A Unique Resource for Teaching and Learning: Centre for Writing and Communication
From initially providing only one-on-one tutorial support to undergraduates, CWC has evolved and expanded to meet the growing and diverse needs of the university
Kanika Singh15 November, 2023 | 4m read
Established in 2014, the Centre for Writing and Communication (CWC) at Ashoka is as old as the university itself and remains central to its work. From initially providing only one-on-one tutorial support to undergraduates, CWC has evolved and expanded to meet the growing and diverse needs of the university. The centre now engages with the entire academic community at Ashoka, with its primary focus on developing pedagogical support for students. This includes teaching, research and outreach activities keeping in mind students at all levels (UG, PG and Ph.D.) and across disciplines.
The centre’s teaching activities are carried out in the form of one-on-one tutorial sessions, short courses or workshops and full semester-long courses. In all these formats the focus is on developing the most fundamental academic writing and communication skills. These include basic questions such as ‘What is academic writing?’ and ‘What is critical thinking?’ to ethics of research writing and presenting complex research coherently and clearly. CWC has a robust programme for English Language Teaching which provides year-long support to the most vulnerable students at Ashoka. This is unique to Ashoka’s writing centre and includes the Academic Bridge Programme, the English Communication courses taught during the Monsoon and Spring semesters by the Centre and the learning strategies embedded in the other courses at Ashoka. The teaching-learning material created by the CWC will eventually contribute towards an open-access knowledge bank with resources available for use by teachers and students, in multiple languages. Just this year, CWC has released two resources: an online course for students titled Introduction to Academic Integrity and Ethics, and a guide for teachers for inclusive teaching practices for students in the classroom.
CWC’s research draws upon our teaching experience at the university and, in turn, supports it. Our interactions with students and teachers at Ashoka have brought forth new questions and revealed novel possibilities. We have learnt as we have taught. We would like to learn more—a fundamental privilege of being a part of a university. Our conferences have provided a platform for scholars, practitioners and students to come together and explore the most fundamental as well as pressing issues in the field of higher education. An ongoing research project at CWC examines the relationship between language, pedagogy and inclusion through a case study of Ashoka University and seeks to make recommendations at the level of policy and pedagogical practices.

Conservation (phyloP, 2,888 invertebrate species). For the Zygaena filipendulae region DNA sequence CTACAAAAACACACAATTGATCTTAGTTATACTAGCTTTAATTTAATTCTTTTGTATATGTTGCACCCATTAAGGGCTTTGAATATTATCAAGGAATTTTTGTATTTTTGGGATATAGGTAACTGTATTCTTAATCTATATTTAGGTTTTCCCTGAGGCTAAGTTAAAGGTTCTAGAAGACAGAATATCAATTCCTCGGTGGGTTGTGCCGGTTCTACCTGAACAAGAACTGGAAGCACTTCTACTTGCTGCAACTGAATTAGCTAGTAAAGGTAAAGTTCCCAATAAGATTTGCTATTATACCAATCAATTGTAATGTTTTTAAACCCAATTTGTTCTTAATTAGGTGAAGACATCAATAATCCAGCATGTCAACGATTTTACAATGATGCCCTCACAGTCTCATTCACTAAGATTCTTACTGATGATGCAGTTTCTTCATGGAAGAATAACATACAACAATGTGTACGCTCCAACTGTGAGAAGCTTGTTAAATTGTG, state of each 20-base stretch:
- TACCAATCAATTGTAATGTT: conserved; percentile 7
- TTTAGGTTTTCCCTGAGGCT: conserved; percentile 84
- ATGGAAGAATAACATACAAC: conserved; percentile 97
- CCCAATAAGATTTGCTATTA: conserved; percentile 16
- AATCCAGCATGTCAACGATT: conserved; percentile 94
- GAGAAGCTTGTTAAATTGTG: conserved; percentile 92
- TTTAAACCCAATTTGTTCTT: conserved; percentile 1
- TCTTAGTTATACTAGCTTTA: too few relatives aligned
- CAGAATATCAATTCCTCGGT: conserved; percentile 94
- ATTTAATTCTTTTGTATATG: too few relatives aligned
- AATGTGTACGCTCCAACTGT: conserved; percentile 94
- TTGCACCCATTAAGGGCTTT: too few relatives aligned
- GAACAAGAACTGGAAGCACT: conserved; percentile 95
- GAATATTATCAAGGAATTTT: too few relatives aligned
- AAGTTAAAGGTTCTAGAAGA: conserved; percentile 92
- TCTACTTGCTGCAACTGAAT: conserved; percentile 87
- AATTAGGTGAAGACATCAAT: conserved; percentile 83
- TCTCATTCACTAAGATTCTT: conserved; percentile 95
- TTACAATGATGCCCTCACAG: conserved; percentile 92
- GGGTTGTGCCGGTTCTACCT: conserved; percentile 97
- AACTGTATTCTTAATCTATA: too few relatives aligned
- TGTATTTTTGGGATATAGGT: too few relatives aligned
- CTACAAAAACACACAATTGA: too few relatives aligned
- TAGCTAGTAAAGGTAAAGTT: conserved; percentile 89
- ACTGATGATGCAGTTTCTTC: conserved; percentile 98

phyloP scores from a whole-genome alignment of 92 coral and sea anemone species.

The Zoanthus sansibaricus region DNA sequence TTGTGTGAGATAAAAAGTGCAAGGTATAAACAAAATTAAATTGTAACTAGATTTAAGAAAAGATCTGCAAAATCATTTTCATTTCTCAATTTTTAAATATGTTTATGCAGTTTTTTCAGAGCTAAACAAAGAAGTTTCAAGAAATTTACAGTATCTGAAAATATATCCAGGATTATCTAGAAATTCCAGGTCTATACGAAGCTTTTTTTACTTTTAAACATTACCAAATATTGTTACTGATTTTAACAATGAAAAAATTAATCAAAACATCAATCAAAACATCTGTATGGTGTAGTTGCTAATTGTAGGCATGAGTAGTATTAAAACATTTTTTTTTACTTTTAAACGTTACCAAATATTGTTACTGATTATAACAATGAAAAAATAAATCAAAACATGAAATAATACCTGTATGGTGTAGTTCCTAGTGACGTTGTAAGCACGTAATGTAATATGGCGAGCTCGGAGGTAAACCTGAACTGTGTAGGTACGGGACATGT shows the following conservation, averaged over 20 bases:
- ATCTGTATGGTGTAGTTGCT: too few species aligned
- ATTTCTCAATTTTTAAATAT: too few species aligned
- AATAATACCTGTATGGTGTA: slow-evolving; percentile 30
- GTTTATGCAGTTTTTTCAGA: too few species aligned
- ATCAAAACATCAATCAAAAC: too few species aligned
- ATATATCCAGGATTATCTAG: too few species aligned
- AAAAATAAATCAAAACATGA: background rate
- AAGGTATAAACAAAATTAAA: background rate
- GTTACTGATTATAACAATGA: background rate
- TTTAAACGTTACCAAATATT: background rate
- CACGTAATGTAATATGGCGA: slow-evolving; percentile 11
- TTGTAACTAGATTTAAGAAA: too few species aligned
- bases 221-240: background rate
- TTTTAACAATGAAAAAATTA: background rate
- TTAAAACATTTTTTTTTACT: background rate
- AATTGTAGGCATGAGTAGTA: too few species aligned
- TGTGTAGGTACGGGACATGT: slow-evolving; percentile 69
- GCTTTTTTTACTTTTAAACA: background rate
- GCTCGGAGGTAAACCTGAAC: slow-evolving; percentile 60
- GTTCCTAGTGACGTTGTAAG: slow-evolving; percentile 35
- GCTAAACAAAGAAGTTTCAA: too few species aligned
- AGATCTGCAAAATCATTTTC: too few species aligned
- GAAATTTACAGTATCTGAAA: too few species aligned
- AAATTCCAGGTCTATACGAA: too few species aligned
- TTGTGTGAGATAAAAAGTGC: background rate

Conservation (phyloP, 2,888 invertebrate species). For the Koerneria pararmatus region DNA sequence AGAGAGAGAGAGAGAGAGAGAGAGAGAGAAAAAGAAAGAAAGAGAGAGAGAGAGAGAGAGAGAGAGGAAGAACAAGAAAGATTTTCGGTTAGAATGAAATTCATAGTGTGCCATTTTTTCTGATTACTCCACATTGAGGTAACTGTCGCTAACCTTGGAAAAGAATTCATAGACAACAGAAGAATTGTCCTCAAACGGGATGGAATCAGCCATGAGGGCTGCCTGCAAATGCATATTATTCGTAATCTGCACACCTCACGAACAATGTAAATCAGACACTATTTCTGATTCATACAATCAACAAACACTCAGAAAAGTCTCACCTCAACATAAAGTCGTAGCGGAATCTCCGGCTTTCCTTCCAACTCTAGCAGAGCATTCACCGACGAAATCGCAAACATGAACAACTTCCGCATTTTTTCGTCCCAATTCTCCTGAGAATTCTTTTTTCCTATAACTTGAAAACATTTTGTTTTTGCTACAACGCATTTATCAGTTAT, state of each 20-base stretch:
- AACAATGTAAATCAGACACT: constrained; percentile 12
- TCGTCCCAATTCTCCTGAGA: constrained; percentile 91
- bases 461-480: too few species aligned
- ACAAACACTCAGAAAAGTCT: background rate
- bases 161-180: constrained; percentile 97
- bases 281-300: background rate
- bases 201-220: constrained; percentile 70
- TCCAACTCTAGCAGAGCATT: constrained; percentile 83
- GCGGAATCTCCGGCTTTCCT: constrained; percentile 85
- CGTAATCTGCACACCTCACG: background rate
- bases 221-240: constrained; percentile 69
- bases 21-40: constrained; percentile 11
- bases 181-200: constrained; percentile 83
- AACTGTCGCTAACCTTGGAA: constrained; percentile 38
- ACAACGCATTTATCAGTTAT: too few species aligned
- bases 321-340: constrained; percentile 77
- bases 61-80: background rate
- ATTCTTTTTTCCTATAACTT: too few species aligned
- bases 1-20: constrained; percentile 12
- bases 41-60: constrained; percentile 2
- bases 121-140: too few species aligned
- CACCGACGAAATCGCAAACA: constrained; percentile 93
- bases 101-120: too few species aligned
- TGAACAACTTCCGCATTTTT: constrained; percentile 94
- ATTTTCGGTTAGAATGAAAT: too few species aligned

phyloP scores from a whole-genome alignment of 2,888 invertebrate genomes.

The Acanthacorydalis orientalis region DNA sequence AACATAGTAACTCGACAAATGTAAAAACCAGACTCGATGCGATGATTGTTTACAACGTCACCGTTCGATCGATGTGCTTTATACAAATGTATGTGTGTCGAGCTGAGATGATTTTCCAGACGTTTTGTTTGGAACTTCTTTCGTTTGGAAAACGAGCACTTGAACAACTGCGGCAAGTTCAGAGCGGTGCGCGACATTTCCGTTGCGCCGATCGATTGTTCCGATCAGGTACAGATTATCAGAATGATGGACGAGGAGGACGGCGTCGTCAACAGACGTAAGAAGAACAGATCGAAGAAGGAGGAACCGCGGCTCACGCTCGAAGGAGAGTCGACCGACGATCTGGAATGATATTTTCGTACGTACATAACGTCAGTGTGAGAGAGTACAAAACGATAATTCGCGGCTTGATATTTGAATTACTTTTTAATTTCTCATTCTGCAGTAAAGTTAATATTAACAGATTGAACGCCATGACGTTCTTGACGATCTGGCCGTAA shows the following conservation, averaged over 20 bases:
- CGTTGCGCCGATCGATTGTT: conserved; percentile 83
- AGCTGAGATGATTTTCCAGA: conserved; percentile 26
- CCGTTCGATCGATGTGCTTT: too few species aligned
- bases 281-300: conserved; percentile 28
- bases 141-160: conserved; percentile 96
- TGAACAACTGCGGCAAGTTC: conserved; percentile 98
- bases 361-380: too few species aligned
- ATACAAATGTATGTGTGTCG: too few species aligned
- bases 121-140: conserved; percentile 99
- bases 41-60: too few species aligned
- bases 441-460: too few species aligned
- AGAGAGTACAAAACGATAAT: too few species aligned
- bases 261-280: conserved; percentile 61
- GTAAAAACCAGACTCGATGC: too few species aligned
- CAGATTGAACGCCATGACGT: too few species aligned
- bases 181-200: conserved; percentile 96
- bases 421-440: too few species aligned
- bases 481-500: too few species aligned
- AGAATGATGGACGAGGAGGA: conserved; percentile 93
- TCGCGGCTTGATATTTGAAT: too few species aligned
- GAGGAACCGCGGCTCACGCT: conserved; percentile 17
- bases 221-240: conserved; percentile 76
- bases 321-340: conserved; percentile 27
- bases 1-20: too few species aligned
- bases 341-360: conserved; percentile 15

The centre’s teaching and research programmes, while primarily directed at the academic community at Ashoka, have a wider relevance for other higher education institutions in India, and indeed South Asia. Many of our programmes are open to the public and our outreach activities include collaborating with other colleges and universities to teach and create learning material on academic and professional writing and communication.
The biggest strength of the CWC is the composition of its team. We have made a conscious effort to create a team where its members come from diverse backgrounds— disciplinary, linguistic and with the experience of writing in different contexts (academic, journalistic, popular, fiction and nonfiction). We particularly value educators with experience in creating learning materials for different kinds of audiences. Some of our team members have experience working with school children and neo-literates, creating learning material in distance mode, and as language teachers for English and other Indian languages. And, they have varying levels of educational qualifications: some have a Ph.D. while others have a postgraduate degree. CWC team has included anthropologists working on humour, music and food, a lawyer researching manual scavengers, students of English literature and composition, a scholar and writer of children’s books, artists, journalists, translators, and a historian researching with textual, visual, and ethnographic material. These scholars and professionals have worked with different kinds of writing and communication practices which when put together in a university setting, introduce a range of ways of thinking about the world.
The diversity of expertise in the team, I believe, is instrumental to the CWC’s vision. When a group of scholars and professionals with diverse experiences work closely with each other throughout the year to discuss reading, writing, communication and pedagogy, only then can we truly begin thinking about a vibrant writing centre.